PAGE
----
East Coast theology school selling off Alaska Native art, feds to investigate

The country’s oldest theological school is selling off its Native art collection, and Sealaska Heritage Institute is asking the feds to investigate. Tlingit and Haida pieces are among the works–some of which might be sacred.

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Chuck Smythe unrolls the tunic from storage. It’s kept this way to avoid damage. (Photo by Elizabeth Jenkins/KTOO)
Chuck Smythe unrolls the tunic from storage. It’s kept this way to avoid damage. (Photo by Elizabeth Jenkins/KTOO)

At Sealaska Heritage Institute, culture and history director Chuck Smythe walks down a flight of cedar steps to the basement, the place where Native artifacts are kept.

Behind a locked door are some of the pieces in the collection.

“We’re going into the conservation room. You hear the freezer going,” he says.

Items that arrive at the institute are cooled to 40 below to kill insects before the pieces go into long-term storage in a temperature controlled room. Smythe shows me a Southeast Native tunic, probably from the 20th century.

“It’s a green tunic with red border and it has flowers and designs.”

Sealaska Heritage Institute is looking for the tribe this tunic belongs to. (Photo by Elizabeth Jenkins/KTOO)
Sealaska Heritage Institute is looking for the tribe this tunic belongs to. (Photo by Elizabeth Jenkins/KTOO)

It has delicate beading on the sleeves and collar, a raven on the front. But that’s all we know. The tunic was repatriated from a museum in 2007. Information about which tribe and clan it belongs didn’t follow it back home.

“It’s hard. A lot of museums have very generalized identification of objects,” he says. “I used to work at the Smithsonian in the repatriation office and they have hundreds of objects that are just ‘Northwest Coast.’”

Even harder to track are the Native artifacts that fall into private collectors’ hands. That’s what the Peabody Essex Museum in Massachusetts says could happen to 80 pieces in its care because the owner wants to sell.

The museum has housed the collection since the 1940s; The Andover Newton Theological School is the owner.

Dan Monroe, the museum’s director, says the school informed him a few months ago.

“The 80 works are works that they’ve selected that have the greatest monetary value,” he says.

The college says it’s not an art curator; it’s an educational institution.

Items in storage at Sealaska Heritage Institute. The Andover Newton Theological School’s collection contains works from 52 tribes. (Photo by Elizabeth Jenkins/KTOO)
Items in storage at Sealaska Heritage Institute. The Andover Newton Theological School’s collection contains works from 52 tribes. (Photo by Elizabeth Jenkins/KTOO)

Sealaska Heritage Institute is questioning whether the artifacts are sacred–pieces used in ceremony.  A federally supported entity, like a school or museum, is barred from selling those and obligated to return them to the tribes.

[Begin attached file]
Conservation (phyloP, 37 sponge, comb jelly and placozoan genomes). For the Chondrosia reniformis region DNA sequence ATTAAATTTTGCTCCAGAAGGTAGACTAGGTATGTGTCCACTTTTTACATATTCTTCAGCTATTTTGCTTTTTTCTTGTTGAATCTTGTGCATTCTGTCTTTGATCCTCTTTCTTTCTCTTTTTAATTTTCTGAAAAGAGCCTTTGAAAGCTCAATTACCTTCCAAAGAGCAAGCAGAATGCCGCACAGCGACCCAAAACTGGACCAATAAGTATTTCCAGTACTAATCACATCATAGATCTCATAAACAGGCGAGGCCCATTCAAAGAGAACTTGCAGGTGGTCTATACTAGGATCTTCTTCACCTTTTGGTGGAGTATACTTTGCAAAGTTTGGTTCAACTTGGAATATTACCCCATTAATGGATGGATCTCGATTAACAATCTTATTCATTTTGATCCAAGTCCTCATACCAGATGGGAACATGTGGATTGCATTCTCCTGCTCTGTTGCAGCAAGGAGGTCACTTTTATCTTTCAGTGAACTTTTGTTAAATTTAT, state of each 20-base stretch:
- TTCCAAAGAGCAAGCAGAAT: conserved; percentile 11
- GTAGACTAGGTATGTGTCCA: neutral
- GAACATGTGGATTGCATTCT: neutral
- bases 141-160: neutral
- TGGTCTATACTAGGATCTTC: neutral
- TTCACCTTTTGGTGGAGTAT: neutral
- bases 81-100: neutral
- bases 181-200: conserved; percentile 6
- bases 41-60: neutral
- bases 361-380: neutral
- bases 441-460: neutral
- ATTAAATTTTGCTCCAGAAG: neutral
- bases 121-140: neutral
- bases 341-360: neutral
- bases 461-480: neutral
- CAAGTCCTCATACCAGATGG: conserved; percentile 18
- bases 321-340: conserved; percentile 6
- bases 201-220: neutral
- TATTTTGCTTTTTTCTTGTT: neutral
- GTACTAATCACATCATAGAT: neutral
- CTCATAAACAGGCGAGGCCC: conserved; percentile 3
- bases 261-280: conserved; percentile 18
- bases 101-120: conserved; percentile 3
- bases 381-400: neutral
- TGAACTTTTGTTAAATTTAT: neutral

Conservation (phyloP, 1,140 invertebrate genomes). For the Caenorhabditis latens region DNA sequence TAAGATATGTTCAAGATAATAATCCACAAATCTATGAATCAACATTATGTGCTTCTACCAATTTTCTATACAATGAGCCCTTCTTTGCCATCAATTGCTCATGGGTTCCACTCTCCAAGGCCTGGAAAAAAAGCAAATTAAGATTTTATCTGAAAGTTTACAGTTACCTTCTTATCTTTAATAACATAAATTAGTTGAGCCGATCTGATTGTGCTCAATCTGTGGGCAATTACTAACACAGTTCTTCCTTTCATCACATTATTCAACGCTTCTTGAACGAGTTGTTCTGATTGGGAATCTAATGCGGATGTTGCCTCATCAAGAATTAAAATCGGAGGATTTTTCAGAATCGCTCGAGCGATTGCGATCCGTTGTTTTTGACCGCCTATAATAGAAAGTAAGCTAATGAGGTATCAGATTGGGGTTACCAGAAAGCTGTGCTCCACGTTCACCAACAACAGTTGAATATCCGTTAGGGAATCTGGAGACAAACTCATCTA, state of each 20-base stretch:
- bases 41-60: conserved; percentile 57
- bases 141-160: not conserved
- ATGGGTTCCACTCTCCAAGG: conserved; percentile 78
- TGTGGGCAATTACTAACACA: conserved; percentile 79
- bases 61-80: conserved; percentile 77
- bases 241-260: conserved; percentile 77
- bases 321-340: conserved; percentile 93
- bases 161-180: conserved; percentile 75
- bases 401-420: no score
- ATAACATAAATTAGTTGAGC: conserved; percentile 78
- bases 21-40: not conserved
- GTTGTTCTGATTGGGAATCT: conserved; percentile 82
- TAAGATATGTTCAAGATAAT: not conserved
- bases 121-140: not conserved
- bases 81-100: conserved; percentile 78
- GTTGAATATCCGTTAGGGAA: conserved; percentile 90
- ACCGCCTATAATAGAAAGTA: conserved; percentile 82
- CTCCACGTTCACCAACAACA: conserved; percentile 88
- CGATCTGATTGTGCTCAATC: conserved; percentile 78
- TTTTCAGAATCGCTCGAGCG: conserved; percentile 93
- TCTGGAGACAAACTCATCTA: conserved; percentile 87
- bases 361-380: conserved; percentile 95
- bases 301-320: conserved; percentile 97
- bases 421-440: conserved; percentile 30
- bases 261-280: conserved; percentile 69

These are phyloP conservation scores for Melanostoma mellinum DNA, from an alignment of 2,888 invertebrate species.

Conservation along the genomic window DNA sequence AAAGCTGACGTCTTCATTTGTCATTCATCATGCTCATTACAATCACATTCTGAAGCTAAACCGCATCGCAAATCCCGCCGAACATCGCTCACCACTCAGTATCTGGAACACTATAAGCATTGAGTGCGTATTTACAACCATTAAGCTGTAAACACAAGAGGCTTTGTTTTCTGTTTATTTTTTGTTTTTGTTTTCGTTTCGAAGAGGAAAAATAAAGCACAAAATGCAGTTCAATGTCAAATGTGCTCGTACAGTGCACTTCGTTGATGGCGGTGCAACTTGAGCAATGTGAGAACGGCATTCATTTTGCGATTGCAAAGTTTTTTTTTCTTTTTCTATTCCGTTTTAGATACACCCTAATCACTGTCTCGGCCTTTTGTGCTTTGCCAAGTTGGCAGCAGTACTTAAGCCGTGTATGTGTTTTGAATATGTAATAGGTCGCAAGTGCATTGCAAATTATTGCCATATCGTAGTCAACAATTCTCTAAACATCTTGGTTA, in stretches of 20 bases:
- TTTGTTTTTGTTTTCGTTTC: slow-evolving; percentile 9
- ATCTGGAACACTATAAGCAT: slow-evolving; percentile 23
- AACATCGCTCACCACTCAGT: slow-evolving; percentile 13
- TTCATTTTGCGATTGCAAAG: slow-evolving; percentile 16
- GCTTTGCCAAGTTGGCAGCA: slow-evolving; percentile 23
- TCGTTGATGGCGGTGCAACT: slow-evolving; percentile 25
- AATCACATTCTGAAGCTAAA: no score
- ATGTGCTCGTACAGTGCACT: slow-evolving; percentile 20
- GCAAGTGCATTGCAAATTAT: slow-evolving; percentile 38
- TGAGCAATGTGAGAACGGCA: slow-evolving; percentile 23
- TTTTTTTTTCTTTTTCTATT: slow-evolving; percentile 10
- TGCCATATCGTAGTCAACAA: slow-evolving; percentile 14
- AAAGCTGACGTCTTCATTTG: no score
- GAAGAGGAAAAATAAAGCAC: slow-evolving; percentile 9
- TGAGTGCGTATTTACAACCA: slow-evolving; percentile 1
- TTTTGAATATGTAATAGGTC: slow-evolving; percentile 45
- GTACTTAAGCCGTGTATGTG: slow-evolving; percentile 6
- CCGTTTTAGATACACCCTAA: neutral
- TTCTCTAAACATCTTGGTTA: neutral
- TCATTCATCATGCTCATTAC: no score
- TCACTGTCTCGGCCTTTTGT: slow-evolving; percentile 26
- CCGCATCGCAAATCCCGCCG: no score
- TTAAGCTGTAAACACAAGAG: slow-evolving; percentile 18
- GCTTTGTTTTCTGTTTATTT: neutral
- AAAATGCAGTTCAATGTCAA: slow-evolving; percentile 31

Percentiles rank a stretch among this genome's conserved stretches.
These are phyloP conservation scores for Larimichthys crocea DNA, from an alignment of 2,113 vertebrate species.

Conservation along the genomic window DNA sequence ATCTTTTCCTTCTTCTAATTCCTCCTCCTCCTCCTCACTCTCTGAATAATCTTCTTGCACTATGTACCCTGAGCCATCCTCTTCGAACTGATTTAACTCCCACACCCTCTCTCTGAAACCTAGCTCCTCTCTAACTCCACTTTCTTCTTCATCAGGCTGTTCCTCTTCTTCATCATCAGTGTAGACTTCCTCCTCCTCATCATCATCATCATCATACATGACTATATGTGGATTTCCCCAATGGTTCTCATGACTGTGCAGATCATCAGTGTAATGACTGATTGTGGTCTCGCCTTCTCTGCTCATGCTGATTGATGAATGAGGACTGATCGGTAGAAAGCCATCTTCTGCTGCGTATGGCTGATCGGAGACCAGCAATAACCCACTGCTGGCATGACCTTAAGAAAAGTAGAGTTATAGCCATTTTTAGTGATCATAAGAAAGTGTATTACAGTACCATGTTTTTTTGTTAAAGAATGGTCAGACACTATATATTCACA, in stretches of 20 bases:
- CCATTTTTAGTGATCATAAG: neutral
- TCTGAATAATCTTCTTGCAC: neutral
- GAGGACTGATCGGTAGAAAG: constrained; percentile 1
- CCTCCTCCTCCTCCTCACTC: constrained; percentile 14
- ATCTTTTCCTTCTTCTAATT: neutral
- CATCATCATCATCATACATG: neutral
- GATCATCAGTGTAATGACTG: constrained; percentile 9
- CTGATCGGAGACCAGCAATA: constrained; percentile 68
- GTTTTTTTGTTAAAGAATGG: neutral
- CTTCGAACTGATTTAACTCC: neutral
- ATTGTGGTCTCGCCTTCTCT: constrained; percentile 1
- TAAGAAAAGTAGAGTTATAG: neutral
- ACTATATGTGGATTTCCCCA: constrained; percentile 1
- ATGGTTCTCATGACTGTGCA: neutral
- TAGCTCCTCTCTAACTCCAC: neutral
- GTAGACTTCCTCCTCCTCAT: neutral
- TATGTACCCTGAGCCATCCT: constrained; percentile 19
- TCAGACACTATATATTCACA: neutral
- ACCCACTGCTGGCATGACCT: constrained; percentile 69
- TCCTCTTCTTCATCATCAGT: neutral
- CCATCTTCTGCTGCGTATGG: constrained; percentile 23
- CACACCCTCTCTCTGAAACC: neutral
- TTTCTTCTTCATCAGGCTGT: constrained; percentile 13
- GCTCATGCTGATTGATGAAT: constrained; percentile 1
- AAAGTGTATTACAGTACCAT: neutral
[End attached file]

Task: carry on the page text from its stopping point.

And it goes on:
Rosita Worl, the president the institute, says the spirits of her ancestors are associated with those objects.

She notified the feds that some of the Tlingit and Haida pieces in the theological school’s collection could be subject to repatriation laws–particularly a halibut hook with a wolf crest and shamanic doll.

“We believe that everything has a spirit and that includes animate and inanimate objects,” she says.

Worl is Tlingit of the Eagle moiety and Thunderbird clan. She says she’s been trying to “get over the history” of how the theological school acquired these artifacts in the 19th century.

“We know they were well meaning in terms of trying to Christianize us, but we went through a lot of difficulties with that,” she says. “And I really want to respect all different religions but having the history of that overt suppression of our beliefs was difficult to take again.

The college is estimated to turn a million dollar profit. But Martin Copenhaver, the school’s president, says the pieces for sale are not sacred items. He believes the museum is engaging in an “ugly disinformation campaign.”

“I think the status quo works for them. They have the pieces. They’re able to display them for free. They did not pay for those,” he says. “I think it doesn’t work for them now if those pieces are in other museums.”

He says the school plans to sell to other museums, not private collectors.

“Unless those are ones who intend to then in turn donate them back,” says Copenhaver.

But museum president Dan Monroe says it typically doesn’t go that way.

“I would say it’s fair to summarize the frequency of that happening as highly infrequent,” says Monroe.

Appraisers have already been sent to assess the items but there’s no date for the sale yet. Worl says the willingness to sell the artifacts contradicts the school’s mission statement: “We will strive to be good stewards of the sacred tradition we have inherited.”

“My first wish is that they would say, ‘OK we recognize that Native people have these spiritual relationships to these objects.’ That they are significant,” Worl says. “I would hope that they would recognize that.”

Federal repatriation agents have opened an investigation.